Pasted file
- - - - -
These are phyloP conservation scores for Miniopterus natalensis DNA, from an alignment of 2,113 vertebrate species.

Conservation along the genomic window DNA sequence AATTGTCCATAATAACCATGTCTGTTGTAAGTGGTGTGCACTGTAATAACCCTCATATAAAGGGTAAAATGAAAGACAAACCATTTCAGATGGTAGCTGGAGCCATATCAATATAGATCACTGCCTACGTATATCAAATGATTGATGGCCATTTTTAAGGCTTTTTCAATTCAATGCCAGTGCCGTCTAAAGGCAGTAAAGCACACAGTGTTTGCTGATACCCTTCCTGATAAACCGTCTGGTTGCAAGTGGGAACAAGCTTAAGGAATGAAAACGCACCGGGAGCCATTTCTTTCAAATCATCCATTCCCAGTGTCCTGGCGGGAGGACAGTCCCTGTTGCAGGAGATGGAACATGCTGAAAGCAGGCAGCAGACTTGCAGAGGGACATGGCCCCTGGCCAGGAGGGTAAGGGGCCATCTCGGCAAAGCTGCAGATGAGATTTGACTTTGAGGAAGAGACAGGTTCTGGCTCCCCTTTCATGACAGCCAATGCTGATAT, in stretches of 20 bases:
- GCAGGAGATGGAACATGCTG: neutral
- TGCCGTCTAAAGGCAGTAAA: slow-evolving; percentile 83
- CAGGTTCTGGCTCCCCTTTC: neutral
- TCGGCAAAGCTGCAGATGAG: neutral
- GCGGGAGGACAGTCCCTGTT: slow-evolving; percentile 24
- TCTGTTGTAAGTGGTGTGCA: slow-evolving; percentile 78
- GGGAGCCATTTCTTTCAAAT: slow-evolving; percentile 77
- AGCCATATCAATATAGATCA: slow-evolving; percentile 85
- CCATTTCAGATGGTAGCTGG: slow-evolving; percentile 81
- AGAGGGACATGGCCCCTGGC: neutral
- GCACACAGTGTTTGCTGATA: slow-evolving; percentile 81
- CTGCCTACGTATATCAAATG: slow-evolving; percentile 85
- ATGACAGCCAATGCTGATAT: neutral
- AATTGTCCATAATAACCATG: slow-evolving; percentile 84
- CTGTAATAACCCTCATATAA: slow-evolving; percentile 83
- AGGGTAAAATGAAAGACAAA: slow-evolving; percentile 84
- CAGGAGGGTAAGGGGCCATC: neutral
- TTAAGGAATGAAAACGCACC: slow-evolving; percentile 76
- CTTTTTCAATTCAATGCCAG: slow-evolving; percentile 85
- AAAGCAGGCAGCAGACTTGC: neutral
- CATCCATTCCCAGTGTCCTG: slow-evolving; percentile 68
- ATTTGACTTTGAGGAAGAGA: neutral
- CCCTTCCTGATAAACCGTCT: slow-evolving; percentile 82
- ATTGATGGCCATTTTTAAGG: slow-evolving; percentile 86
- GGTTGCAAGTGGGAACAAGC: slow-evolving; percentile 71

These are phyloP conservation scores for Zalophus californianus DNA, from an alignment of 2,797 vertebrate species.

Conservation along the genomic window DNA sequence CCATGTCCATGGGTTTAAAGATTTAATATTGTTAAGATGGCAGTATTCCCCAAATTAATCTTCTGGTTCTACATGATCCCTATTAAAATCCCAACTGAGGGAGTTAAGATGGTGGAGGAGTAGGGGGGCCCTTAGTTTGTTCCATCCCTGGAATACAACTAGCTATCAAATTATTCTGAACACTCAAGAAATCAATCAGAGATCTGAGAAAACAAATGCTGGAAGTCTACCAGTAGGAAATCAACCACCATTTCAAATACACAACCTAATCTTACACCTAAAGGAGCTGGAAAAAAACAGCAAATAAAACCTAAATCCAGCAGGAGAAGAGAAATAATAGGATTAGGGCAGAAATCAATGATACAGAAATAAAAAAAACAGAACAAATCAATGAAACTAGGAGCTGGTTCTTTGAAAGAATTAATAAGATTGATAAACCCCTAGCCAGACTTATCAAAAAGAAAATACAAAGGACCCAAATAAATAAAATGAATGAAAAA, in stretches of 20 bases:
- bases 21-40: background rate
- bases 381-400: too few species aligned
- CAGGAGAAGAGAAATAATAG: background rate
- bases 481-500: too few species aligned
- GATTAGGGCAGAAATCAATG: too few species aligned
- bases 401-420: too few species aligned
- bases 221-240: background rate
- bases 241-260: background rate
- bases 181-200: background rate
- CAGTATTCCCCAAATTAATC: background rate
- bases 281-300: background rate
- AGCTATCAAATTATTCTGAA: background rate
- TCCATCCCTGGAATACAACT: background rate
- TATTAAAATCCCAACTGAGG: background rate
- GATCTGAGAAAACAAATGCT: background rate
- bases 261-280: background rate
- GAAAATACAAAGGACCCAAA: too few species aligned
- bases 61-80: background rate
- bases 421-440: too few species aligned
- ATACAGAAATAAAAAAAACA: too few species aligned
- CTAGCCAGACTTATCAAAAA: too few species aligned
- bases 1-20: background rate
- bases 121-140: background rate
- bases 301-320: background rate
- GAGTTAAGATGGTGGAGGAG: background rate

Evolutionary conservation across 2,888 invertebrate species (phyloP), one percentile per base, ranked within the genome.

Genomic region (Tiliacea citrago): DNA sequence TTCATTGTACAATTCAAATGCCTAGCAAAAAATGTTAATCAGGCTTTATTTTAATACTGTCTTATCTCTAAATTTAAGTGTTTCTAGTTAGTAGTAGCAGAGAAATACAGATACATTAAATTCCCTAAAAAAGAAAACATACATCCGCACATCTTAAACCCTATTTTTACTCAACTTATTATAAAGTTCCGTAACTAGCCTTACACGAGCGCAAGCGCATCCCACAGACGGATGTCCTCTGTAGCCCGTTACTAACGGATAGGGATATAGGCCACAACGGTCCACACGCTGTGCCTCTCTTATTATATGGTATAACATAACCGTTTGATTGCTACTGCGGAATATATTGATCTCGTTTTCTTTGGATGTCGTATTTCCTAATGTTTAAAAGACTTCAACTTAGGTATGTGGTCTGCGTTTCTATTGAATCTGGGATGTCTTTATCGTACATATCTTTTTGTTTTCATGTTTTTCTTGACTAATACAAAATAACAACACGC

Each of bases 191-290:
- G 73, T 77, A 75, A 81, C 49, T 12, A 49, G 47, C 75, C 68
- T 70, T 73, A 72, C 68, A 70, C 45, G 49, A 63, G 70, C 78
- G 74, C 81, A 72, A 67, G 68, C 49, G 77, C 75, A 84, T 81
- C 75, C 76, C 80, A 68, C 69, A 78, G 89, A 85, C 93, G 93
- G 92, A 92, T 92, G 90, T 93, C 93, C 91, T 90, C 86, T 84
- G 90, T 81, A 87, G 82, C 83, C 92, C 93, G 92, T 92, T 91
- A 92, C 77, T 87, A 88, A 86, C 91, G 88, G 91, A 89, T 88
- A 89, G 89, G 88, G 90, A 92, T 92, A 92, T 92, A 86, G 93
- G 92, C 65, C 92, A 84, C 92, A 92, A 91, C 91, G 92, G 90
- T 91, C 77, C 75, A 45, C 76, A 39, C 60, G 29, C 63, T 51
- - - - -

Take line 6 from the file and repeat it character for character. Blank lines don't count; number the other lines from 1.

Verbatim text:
- TCGGCAAAGCTGCAGATGAG: neutral